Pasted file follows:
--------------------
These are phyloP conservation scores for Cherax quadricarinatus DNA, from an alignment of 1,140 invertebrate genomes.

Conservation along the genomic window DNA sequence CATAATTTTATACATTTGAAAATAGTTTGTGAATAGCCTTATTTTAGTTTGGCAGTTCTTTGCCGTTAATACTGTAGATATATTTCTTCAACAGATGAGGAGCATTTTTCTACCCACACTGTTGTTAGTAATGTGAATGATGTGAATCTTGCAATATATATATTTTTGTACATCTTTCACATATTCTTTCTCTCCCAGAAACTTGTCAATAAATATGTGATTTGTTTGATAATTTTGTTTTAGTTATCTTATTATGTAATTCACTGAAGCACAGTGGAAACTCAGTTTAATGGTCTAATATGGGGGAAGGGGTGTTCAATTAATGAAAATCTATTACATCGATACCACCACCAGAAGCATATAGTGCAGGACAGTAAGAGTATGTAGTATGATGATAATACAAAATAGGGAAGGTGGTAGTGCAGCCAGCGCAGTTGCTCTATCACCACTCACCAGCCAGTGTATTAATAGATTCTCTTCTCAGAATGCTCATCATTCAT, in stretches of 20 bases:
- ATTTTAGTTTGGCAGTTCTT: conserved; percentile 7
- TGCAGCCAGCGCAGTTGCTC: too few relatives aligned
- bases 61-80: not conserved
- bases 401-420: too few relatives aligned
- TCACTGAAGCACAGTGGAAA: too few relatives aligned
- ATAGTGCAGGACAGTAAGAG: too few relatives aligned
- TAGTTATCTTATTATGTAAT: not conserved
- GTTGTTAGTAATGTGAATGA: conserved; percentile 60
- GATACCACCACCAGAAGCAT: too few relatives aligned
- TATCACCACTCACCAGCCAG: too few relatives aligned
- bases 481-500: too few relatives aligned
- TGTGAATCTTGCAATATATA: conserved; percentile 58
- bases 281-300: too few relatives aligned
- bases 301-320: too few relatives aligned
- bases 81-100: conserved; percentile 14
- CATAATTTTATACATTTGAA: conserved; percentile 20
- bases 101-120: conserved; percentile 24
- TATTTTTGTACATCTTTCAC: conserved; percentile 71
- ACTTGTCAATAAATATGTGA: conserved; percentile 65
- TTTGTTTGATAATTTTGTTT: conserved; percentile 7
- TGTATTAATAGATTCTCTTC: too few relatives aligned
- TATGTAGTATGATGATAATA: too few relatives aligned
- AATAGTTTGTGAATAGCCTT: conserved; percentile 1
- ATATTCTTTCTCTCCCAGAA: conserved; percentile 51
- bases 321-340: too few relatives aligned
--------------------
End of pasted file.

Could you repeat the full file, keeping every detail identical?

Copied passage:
These are phyloP conservation scores for Cherax quadricarinatus DNA, from an alignment of 1,140 invertebrate genomes.

Conservation along the genomic window DNA sequence CATAATTTTATACATTTGAAAATAGTTTGTGAATAGCCTTATTTTAGTTTGGCAGTTCTTTGCCGTTAATACTGTAGATATATTTCTTCAACAGATGAGGAGCATTTTTCTACCCACACTGTTGTTAGTAATGTGAATGATGTGAATCTTGCAATATATATATTTTTGTACATCTTTCACATATTCTTTCTCTCCCAGAAACTTGTCAATAAATATGTGATTTGTTTGATAATTTTGTTTTAGTTATCTTATTATGTAATTCACTGAAGCACAGTGGAAACTCAGTTTAATGGTCTAATATGGGGGAAGGGGTGTTCAATTAATGAAAATCTATTACATCGATACCACCACCAGAAGCATATAGTGCAGGACAGTAAGAGTATGTAGTATGATGATAATACAAAATAGGGAAGGTGGTAGTGCAGCCAGCGCAGTTGCTCTATCACCACTCACCAGCCAGTGTATTAATAGATTCTCTTCTCAGAATGCTCATCATTCAT, in stretches of 20 bases:
- ATTTTAGTTTGGCAGTTCTT: conserved; percentile 7
- TGCAGCCAGCGCAGTTGCTC: too few relatives aligned
- bases 61-80: not conserved
- bases 401-420: too few relatives aligned
- TCACTGAAGCACAGTGGAAA: too few relatives aligned
- ATAGTGCAGGACAGTAAGAG: too few relatives aligned
- TAGTTATCTTATTATGTAAT: not conserved
- GTTGTTAGTAATGTGAATGA: conserved; percentile 60
- GATACCACCACCAGAAGCAT: too few relatives aligned
- TATCACCACTCACCAGCCAG: too few relatives aligned
- bases 481-500: too few relatives aligned
- TGTGAATCTTGCAATATATA: conserved; percentile 58
- bases 281-300: too few relatives aligned
- bases 301-320: too few relatives aligned
- bases 81-100: conserved; percentile 14
- CATAATTTTATACATTTGAA: conserved; percentile 20
- bases 101-120: conserved; percentile 24
- TATTTTTGTACATCTTTCAC: conserved; percentile 71
- ACTTGTCAATAAATATGTGA: conserved; percentile 65
- TTTGTTTGATAATTTTGTTT: conserved; percentile 7
- TGTATTAATAGATTCTCTTC: too few relatives aligned
- TATGTAGTATGATGATAATA: too few relatives aligned
- AATAGTTTGTGAATAGCCTT: conserved; percentile 1
- ATATTCTTTCTCTCCCAGAA: conserved; percentile 51
- bases 321-340: too few relatives aligned